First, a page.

Redesigning The National Anthem

Wednesday, June 09, 2010

The Star-Spangled Banner is nearly as old as America itself. But how much do most Americans really know about the time-honored traditional song? The lyrics come from a poem dating back to 1814 and the music from an old British drinking song. The song wasn't officially chosen as the national anthem until 1931. Since then, some have criticized the choice, saying the lyrics are too hard to learn and the notes too high to hit.

Studio 360, a public radio program produced by WNYC and Public Radio International, is putting listeners up to the challenge of creating a new national album and redesigning Uncle Sam. We talk with Studio 360 host Kurt Andersen about the contest (currently taking place on YouTube) and the criticism he's receiving for tampering with a national, musical cornerstone.


Kurt Andersen

Produced by:

Arwa Gunja

Comments [2]

Dana Smith from Golden, CO

Why don't we change the National Seal? Why don't we change the Eagle for the Turkey that Benjiman Franklin wanted? Why don't we just change -- because it doesn't fit our current feelings -- everything about our country and forget all of those who died serving this great nation?

To me, changing the National Anthem is a disheartening concept. Sure, the lyrics aren't perfect, and yes, we know it was composed to a British drinking song, but we have to look beyond that, because no one knows that British drinking song anymore. Everyone knows the Star Spangled Banner, even if they cannot repeat the song word for word.

The song is about respect for the flag, the song is about those who fought and died for the flag -- for our great country. Every time I hear the National Anthem, I fight back tears, because America is the land of the free and the home of the brave. I think about the battles our country fought to obtain its freedom and how we can look to the flag with honor and pride because we haven’t backed down when called upon to fight. I think about my brother who served this country for over thirty years and the great pride he took in our nation and the flag that represents it. To change our anthem for something softer and easier would be to say that we can forget those who have worked, fought and died to forge this country into something to be respected and appreciated. To change our anthem would be to say we change with the prevailing winds and that there is nothing resolute about what we stand for. We need to look to our flag and see the history that it represents – and the Star Spangled Banner offers us that look.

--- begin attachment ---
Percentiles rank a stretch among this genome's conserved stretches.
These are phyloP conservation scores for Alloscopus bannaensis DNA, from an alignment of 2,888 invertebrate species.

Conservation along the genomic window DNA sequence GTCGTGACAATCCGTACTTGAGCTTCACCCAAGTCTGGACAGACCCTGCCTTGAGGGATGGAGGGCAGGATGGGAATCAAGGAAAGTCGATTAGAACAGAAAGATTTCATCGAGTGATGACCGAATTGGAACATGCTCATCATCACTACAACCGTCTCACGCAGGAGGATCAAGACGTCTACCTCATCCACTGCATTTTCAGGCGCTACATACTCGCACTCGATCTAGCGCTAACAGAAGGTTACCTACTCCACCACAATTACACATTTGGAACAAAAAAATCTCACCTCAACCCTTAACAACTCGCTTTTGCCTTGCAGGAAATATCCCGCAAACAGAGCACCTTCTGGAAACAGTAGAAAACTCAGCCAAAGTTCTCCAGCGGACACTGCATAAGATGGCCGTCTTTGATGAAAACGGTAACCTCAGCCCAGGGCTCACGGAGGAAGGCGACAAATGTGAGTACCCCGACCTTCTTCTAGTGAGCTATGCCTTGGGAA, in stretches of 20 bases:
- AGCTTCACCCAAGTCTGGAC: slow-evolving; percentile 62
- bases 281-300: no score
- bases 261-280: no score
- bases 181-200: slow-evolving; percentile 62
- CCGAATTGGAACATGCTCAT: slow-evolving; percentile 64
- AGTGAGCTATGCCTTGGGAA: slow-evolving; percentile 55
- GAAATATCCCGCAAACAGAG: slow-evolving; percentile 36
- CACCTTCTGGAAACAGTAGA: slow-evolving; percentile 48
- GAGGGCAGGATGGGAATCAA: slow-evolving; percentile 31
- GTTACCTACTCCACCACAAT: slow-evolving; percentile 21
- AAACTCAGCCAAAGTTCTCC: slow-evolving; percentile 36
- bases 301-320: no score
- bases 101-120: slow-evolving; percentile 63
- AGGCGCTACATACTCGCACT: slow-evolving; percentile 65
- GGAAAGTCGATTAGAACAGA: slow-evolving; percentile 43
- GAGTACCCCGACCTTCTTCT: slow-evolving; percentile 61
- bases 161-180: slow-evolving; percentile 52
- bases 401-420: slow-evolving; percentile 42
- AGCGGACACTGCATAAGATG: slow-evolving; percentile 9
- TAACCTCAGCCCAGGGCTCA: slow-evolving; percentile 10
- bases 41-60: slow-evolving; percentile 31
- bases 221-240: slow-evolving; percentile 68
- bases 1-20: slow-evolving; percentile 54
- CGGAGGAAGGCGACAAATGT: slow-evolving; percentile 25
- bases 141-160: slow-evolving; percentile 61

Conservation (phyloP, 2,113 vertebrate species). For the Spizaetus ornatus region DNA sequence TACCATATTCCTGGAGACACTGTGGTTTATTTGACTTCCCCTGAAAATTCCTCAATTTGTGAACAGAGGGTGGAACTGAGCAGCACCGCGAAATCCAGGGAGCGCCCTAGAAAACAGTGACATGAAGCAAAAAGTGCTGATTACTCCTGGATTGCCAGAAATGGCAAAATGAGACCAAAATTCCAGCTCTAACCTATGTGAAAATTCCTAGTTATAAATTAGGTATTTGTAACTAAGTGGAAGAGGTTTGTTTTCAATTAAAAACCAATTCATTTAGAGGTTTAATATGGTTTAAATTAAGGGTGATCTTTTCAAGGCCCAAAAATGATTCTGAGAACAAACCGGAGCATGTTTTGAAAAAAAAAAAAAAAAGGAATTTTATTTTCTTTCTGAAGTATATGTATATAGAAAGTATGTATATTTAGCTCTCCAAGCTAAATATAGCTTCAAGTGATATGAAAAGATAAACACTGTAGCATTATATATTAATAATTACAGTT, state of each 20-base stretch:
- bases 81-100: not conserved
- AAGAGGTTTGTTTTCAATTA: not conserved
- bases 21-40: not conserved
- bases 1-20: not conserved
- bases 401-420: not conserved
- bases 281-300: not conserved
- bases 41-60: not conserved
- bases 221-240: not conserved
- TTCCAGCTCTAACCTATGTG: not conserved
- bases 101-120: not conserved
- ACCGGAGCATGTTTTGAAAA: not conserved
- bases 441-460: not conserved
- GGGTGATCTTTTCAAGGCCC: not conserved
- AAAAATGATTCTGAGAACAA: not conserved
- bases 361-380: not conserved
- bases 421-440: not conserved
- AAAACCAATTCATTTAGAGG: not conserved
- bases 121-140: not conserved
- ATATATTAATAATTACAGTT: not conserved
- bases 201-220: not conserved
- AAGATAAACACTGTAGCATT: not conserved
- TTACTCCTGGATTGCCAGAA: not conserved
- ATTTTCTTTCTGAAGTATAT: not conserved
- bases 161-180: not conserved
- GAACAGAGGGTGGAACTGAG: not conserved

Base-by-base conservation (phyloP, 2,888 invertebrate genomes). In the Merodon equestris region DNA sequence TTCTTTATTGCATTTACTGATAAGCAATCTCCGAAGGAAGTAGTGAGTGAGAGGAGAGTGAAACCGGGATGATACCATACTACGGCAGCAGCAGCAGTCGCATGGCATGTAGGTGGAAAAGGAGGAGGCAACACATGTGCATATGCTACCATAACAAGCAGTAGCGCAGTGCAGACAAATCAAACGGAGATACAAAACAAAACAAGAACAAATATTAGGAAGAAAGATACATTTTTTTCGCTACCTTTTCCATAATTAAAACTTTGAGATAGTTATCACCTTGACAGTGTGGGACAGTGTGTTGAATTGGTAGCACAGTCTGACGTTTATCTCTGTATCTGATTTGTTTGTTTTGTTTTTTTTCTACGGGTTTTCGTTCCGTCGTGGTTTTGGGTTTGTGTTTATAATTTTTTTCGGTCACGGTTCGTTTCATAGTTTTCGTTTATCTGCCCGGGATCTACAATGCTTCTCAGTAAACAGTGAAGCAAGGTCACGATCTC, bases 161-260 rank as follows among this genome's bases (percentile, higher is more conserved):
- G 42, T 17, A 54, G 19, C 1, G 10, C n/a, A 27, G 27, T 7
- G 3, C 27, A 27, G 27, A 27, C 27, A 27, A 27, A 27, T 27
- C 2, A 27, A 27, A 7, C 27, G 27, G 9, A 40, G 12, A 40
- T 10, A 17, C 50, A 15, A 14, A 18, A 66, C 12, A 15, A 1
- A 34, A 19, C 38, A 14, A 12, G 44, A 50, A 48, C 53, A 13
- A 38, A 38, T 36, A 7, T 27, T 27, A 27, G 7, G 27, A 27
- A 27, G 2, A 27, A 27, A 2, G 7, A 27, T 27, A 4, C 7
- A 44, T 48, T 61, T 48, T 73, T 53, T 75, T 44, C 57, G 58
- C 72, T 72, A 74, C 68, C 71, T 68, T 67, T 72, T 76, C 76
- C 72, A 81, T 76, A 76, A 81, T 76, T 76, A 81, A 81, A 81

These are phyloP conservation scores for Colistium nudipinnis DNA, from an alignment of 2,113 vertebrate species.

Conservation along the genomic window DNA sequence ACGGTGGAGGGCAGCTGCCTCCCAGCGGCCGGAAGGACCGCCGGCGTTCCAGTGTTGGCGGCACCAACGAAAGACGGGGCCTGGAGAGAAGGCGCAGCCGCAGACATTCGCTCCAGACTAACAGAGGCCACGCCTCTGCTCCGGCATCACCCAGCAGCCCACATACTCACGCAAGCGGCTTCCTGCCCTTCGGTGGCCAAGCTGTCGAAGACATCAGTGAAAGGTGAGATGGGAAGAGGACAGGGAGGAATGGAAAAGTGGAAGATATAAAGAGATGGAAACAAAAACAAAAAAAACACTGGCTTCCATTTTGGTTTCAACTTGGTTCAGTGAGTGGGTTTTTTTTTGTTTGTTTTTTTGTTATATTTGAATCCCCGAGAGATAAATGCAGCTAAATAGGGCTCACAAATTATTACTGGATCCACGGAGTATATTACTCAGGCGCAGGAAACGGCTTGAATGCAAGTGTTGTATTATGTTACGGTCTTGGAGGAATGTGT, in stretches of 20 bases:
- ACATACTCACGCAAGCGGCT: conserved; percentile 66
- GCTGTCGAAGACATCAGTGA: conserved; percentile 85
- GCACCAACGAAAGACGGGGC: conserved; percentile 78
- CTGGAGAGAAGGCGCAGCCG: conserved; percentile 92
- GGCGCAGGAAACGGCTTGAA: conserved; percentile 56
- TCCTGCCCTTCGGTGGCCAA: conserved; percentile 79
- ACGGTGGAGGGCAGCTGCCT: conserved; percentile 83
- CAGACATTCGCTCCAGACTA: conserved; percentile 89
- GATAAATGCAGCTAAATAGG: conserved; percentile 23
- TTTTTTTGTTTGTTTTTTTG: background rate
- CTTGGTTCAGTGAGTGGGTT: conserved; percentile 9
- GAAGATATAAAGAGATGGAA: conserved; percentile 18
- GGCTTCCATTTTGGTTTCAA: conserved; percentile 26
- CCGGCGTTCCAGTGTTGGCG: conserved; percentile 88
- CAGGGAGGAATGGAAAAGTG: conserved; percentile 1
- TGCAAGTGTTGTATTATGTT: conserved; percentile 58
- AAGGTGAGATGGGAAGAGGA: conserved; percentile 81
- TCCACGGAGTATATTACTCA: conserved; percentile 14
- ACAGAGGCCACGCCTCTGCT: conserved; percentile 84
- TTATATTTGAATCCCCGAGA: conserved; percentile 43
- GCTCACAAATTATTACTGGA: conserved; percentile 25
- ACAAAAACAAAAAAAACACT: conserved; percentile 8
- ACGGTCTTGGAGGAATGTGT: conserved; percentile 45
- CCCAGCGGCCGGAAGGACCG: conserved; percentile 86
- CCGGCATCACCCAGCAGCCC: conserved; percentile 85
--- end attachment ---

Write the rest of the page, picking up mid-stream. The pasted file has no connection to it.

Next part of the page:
Change is easy. Change your hair style, change the oil in your car, change the color of your house, but do not change our National Anthem.

Jun. 09 2010 03:58 PM
Joh Kozma from Charleston, SC

I spent 18 months in Japan as a researcher, and had an opportunity to meet with some young Japanese who were interested in practicing their English. I was able to sing our national anthem for them. It was an interesting contrast with the Japanese national anthem (which they wouldn't sing for me because they were a little self conscious, I think, about their singing voices). I also proposed when I taught high school math an interdisciplinary problem combining math and history: what is the mathematical meaning (i.e., in feet and inches) of "broad" in the national anthem?

Jun. 09 2010 09:56 AM

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